My legs are still sore, ladies and gentleman, from the 10K race I ran on Sunday. That means I really pushed myself. And I’m really proud of how things turned out. But I’m jumping ahead of myself… I should start at the beginning.
Sunday was a beautiful day for a race: sunny and clear, although it was hot. It ended up being 90 degrees that day, and even though the race was held early in the morning, it was obvious that the day was going to be a scorcher. I got to Universal Studios a little before 8am, and met up with a bunch of friends that were also participating in either the 10K or the 5K run/walk. My buddy Mikael took this picture of me near the starting line…
…and I took this picture of all the 10K runners, with Mikael right there in the front:
The event was sold out. There were 3,000 people competing in either the 10K or the 5K, which meant there were 6,000 eyeballs watching the starter’s platform. You may recall how I was invited to officially start this race, before having that invitation revoked so a celebrity could do it instead, and it wasn’t long before I saw that celebrity, Max Greenfield from “New Girl”, getting into position. That’s him in the hat and sunglasses:
As I’ve mentioned a few weeks ago, I have no ill will towards Max, although I must say that once I saw him up there, I felt a few pangs of jealousy. There wasn’t much time to focus on it, though, because there was a race to run!
This is the second time I’ve run the weSPARK Universal Studios Backlot 10K, and I don’t think I’ll ever get tired of running this course. It winds through all sorts of movie sets, including Wisteria Lane from “Desperate Housewives,” Jaws Lake, the Bates Motel, the town square from “Back to the Future,” and many more (you can see pictures of some of these in last year’s recap). The course is a 5K loop that the 10K runners complete twice, and it features a giant hill that you run down at the beginning of each loop, and then run up at the end. It’s tough, and I was less prepared for the hill than I was last year. All I could think about during that first loop was how the giant hill was coming up, and how I was going to have to run up it twice. I needed a distraction to get my mind off that hill. And I think I came up with a good one!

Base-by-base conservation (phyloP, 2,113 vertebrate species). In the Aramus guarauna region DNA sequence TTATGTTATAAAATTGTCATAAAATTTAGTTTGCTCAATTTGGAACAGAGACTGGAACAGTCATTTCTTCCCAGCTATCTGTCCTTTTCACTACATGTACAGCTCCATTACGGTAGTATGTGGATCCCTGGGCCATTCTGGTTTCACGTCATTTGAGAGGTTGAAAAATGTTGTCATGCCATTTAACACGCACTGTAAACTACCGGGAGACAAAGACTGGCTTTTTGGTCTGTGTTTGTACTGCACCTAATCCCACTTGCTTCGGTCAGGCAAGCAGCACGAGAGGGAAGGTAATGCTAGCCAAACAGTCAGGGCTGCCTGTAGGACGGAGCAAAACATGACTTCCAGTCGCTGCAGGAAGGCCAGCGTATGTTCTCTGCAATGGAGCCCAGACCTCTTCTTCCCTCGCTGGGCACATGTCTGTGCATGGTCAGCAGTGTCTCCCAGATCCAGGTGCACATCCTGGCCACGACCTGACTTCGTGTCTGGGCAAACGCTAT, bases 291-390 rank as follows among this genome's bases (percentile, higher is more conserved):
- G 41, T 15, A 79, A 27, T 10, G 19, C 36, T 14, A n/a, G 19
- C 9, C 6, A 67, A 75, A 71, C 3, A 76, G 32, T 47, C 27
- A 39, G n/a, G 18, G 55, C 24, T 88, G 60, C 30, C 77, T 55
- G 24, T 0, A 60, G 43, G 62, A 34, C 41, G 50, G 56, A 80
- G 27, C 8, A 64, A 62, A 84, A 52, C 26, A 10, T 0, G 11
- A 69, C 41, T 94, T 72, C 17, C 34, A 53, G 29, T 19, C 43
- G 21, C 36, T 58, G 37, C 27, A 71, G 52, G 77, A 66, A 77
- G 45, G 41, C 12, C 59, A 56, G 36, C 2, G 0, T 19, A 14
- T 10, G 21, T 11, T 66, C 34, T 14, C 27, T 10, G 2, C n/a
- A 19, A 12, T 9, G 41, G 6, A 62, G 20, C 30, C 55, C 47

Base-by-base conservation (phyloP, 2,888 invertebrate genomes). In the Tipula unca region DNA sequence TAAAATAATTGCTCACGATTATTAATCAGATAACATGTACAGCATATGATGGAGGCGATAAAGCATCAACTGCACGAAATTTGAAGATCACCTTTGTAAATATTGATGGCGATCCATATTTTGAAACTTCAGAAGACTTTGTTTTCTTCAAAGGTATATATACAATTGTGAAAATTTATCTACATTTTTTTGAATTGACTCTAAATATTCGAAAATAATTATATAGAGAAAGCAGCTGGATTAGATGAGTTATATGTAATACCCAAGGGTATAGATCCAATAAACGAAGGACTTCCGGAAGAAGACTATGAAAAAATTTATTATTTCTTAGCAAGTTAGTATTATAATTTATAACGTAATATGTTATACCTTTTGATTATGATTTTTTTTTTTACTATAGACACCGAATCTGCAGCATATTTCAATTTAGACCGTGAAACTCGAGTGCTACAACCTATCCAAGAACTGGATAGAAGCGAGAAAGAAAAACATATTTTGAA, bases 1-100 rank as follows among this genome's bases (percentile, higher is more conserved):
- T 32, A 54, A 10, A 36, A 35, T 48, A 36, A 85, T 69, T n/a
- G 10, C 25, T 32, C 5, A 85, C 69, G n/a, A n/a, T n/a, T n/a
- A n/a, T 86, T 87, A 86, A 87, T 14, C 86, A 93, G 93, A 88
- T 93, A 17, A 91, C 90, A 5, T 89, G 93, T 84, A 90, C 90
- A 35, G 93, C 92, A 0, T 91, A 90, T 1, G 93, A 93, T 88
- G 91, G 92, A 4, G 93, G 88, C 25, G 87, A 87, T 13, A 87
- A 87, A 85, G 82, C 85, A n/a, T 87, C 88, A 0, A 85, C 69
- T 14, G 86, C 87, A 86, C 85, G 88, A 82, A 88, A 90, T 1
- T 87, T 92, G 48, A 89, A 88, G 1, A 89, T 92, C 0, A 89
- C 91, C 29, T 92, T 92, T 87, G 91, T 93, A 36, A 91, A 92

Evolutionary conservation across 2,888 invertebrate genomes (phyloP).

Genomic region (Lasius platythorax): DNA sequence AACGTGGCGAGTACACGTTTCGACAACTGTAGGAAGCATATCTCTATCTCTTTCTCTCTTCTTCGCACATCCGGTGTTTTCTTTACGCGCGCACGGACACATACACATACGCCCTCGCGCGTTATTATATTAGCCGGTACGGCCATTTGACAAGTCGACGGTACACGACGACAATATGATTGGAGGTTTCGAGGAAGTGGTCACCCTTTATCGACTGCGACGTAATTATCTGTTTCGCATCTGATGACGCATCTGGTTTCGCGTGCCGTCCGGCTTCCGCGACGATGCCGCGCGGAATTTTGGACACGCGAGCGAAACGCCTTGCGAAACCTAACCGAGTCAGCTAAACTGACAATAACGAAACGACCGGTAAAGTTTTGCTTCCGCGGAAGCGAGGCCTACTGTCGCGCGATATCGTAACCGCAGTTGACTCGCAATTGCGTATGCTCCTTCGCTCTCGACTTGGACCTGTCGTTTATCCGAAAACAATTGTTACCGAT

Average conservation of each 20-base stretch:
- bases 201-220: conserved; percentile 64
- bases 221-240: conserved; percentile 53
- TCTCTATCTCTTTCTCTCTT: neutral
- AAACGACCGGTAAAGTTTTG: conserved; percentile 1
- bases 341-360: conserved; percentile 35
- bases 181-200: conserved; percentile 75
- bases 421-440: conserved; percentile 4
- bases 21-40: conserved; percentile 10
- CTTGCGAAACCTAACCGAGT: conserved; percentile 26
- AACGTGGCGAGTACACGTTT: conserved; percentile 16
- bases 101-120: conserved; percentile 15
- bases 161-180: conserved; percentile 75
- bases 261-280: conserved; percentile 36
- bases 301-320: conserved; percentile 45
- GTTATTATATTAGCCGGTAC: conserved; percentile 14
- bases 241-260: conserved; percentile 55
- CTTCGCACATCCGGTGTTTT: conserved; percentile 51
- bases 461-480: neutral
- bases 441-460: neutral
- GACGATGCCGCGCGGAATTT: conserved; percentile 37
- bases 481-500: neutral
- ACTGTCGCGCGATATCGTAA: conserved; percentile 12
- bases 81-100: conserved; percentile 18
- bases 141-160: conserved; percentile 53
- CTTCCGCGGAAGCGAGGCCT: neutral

Another fun element of this particular race is that the organizers pepper the course with costumed characters, since we’re racing through movie sets and all. And I had the idea, partway through that first loop, of seeing how many of those characters I could high-five. I became a high-fiving machine. Frankenstein and Dracula gave me high-fives, as did the prohibition-era cop and mobsters. Norman Bates had the best reaction: he was an ominous presence lurking in the Bates Motel parking lot, carrying a big knife, and when I ran up to him and said, “High five, Norman!” he responded, without breaking character, with three spooky yet encouraging words: “You got this.”